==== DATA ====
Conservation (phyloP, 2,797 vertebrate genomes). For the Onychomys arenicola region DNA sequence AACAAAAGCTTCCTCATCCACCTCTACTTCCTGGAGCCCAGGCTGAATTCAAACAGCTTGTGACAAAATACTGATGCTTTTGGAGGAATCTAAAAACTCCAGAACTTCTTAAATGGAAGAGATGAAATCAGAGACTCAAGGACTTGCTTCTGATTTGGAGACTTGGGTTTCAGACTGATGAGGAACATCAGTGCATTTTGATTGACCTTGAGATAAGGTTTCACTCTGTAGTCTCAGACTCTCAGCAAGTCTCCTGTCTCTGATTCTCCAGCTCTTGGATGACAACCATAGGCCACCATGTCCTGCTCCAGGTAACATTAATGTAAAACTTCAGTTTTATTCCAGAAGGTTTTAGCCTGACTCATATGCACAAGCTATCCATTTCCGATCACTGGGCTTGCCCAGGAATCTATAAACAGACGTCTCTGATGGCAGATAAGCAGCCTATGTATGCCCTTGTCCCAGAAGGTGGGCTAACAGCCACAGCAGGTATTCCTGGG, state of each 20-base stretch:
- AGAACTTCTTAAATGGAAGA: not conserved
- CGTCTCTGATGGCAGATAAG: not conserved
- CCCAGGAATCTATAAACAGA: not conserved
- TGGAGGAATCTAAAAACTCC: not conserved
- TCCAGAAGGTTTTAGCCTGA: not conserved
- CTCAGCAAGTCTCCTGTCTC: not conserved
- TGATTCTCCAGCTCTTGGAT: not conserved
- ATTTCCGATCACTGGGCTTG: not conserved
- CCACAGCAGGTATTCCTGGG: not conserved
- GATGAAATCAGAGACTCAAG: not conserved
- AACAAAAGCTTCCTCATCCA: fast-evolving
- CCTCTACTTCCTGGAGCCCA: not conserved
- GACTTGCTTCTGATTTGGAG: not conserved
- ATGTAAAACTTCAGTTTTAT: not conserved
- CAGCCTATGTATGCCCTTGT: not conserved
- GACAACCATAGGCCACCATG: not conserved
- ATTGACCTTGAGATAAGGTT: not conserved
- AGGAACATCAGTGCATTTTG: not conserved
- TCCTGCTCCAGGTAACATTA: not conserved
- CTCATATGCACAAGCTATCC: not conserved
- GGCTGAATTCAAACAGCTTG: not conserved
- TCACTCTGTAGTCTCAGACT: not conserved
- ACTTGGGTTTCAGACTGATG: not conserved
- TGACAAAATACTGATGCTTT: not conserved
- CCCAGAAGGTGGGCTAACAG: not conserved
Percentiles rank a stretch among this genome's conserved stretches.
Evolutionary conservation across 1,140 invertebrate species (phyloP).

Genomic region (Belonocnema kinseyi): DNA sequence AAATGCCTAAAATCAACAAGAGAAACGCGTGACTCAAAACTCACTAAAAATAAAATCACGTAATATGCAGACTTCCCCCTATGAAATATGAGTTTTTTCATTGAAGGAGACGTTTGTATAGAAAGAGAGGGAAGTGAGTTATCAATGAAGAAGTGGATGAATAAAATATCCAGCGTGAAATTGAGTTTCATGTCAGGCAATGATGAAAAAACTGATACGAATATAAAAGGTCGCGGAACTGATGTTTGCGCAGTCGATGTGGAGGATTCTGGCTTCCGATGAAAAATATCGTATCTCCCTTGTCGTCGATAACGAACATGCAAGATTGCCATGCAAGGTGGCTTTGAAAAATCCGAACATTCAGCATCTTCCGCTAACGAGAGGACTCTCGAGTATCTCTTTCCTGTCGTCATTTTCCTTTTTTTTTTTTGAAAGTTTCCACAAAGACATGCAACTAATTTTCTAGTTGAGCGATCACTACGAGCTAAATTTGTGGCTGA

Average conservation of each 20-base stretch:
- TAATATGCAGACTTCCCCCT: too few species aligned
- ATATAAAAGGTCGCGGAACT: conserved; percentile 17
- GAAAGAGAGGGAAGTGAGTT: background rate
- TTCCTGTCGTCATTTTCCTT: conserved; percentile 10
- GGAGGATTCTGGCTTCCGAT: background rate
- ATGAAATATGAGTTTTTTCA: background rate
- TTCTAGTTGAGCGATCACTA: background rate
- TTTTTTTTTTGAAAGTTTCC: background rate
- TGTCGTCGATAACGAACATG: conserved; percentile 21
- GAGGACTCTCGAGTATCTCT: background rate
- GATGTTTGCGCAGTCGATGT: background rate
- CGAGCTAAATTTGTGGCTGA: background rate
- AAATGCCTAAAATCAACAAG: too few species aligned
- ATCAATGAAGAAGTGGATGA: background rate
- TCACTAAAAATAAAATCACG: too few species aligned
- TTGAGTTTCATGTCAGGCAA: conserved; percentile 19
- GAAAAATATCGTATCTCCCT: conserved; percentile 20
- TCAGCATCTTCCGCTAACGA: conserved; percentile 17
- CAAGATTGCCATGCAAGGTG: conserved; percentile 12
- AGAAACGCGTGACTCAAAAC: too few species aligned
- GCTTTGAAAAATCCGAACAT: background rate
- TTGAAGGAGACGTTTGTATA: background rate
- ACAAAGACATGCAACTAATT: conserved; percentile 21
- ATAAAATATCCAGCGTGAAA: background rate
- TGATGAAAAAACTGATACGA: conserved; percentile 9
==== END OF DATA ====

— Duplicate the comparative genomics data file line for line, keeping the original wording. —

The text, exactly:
Conservation (phyloP, 2,797 vertebrate genomes). For the Onychomys arenicola region DNA sequence AACAAAAGCTTCCTCATCCACCTCTACTTCCTGGAGCCCAGGCTGAATTCAAACAGCTTGTGACAAAATACTGATGCTTTTGGAGGAATCTAAAAACTCCAGAACTTCTTAAATGGAAGAGATGAAATCAGAGACTCAAGGACTTGCTTCTGATTTGGAGACTTGGGTTTCAGACTGATGAGGAACATCAGTGCATTTTGATTGACCTTGAGATAAGGTTTCACTCTGTAGTCTCAGACTCTCAGCAAGTCTCCTGTCTCTGATTCTCCAGCTCTTGGATGACAACCATAGGCCACCATGTCCTGCTCCAGGTAACATTAATGTAAAACTTCAGTTTTATTCCAGAAGGTTTTAGCCTGACTCATATGCACAAGCTATCCATTTCCGATCACTGGGCTTGCCCAGGAATCTATAAACAGACGTCTCTGATGGCAGATAAGCAGCCTATGTATGCCCTTGTCCCAGAAGGTGGGCTAACAGCCACAGCAGGTATTCCTGGG, state of each 20-base stretch:
- AGAACTTCTTAAATGGAAGA: not conserved
- CGTCTCTGATGGCAGATAAG: not conserved
- CCCAGGAATCTATAAACAGA: not conserved
- TGGAGGAATCTAAAAACTCC: not conserved
- TCCAGAAGGTTTTAGCCTGA: not conserved
- CTCAGCAAGTCTCCTGTCTC: not conserved
- TGATTCTCCAGCTCTTGGAT: not conserved
- ATTTCCGATCACTGGGCTTG: not conserved
- CCACAGCAGGTATTCCTGGG: not conserved
- GATGAAATCAGAGACTCAAG: not conserved
- AACAAAAGCTTCCTCATCCA: fast-evolving
- CCTCTACTTCCTGGAGCCCA: not conserved
- GACTTGCTTCTGATTTGGAG: not conserved
- ATGTAAAACTTCAGTTTTAT: not conserved
- CAGCCTATGTATGCCCTTGT: not conserved
- GACAACCATAGGCCACCATG: not conserved
- ATTGACCTTGAGATAAGGTT: not conserved
- AGGAACATCAGTGCATTTTG: not conserved
- TCCTGCTCCAGGTAACATTA: not conserved
- CTCATATGCACAAGCTATCC: not conserved
- GGCTGAATTCAAACAGCTTG: not conserved
- TCACTCTGTAGTCTCAGACT: not conserved
- ACTTGGGTTTCAGACTGATG: not conserved
- TGACAAAATACTGATGCTTT: not conserved
- CCCAGAAGGTGGGCTAACAG: not conserved
Percentiles rank a stretch among this genome's conserved stretches.
Evolutionary conservation across 1,140 invertebrate species (phyloP).

Genomic region (Belonocnema kinseyi): DNA sequence AAATGCCTAAAATCAACAAGAGAAACGCGTGACTCAAAACTCACTAAAAATAAAATCACGTAATATGCAGACTTCCCCCTATGAAATATGAGTTTTTTCATTGAAGGAGACGTTTGTATAGAAAGAGAGGGAAGTGAGTTATCAATGAAGAAGTGGATGAATAAAATATCCAGCGTGAAATTGAGTTTCATGTCAGGCAATGATGAAAAAACTGATACGAATATAAAAGGTCGCGGAACTGATGTTTGCGCAGTCGATGTGGAGGATTCTGGCTTCCGATGAAAAATATCGTATCTCCCTTGTCGTCGATAACGAACATGCAAGATTGCCATGCAAGGTGGCTTTGAAAAATCCGAACATTCAGCATCTTCCGCTAACGAGAGGACTCTCGAGTATCTCTTTCCTGTCGTCATTTTCCTTTTTTTTTTTTGAAAGTTTCCACAAAGACATGCAACTAATTTTCTAGTTGAGCGATCACTACGAGCTAAATTTGTGGCTGA

Average conservation of each 20-base stretch:
- TAATATGCAGACTTCCCCCT: too few species aligned
- ATATAAAAGGTCGCGGAACT: conserved; percentile 17
- GAAAGAGAGGGAAGTGAGTT: background rate
- TTCCTGTCGTCATTTTCCTT: conserved; percentile 10
- GGAGGATTCTGGCTTCCGAT: background rate
- ATGAAATATGAGTTTTTTCA: background rate
- TTCTAGTTGAGCGATCACTA: background rate
- TTTTTTTTTTGAAAGTTTCC: background rate
- TGTCGTCGATAACGAACATG: conserved; percentile 21
- GAGGACTCTCGAGTATCTCT: background rate
- GATGTTTGCGCAGTCGATGT: background rate
- CGAGCTAAATTTGTGGCTGA: background rate
- AAATGCCTAAAATCAACAAG: too few species aligned
- ATCAATGAAGAAGTGGATGA: background rate
- TCACTAAAAATAAAATCACG: too few species aligned
- TTGAGTTTCATGTCAGGCAA: conserved; percentile 19
- GAAAAATATCGTATCTCCCT: conserved; percentile 20
- TCAGCATCTTCCGCTAACGA: conserved; percentile 17
- CAAGATTGCCATGCAAGGTG: conserved; percentile 12
- AGAAACGCGTGACTCAAAAC: too few species aligned
- GCTTTGAAAAATCCGAACAT: background rate
- TTGAAGGAGACGTTTGTATA: background rate
- ACAAAGACATGCAACTAATT: conserved; percentile 21
- ATAAAATATCCAGCGTGAAA: background rate
- TGATGAAAAAACTGATACGA: conserved; percentile 9